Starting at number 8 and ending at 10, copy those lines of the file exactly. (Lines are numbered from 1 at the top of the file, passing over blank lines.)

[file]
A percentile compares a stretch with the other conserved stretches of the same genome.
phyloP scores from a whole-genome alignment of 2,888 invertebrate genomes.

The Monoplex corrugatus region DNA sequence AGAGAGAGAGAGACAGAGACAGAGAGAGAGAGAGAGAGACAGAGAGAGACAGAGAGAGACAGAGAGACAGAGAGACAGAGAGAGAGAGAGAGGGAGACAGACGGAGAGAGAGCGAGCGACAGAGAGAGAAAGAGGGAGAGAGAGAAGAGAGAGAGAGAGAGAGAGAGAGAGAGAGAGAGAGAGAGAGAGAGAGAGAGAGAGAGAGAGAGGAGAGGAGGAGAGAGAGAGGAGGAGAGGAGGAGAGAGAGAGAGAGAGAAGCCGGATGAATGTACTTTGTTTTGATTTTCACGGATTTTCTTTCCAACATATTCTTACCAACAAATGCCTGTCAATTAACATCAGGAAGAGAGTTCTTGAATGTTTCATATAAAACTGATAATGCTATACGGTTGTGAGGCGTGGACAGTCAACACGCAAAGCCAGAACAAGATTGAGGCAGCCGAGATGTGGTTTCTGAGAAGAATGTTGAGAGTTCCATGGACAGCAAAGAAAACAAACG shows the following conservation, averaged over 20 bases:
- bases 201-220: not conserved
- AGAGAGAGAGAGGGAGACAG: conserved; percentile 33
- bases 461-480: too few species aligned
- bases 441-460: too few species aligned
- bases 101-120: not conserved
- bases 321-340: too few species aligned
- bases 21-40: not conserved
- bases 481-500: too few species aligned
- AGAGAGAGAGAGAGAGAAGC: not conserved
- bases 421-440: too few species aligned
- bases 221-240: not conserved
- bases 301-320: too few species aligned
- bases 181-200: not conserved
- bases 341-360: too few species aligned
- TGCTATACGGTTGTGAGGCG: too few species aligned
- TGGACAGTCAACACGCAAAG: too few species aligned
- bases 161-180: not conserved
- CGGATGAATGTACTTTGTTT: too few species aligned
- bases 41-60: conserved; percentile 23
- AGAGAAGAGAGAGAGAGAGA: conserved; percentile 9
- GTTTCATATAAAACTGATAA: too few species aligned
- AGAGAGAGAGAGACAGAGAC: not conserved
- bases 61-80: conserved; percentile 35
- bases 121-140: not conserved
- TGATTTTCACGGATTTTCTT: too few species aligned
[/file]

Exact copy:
- bases 101-120: not conserved
- bases 321-340: too few species aligned
- bases 21-40: not conserved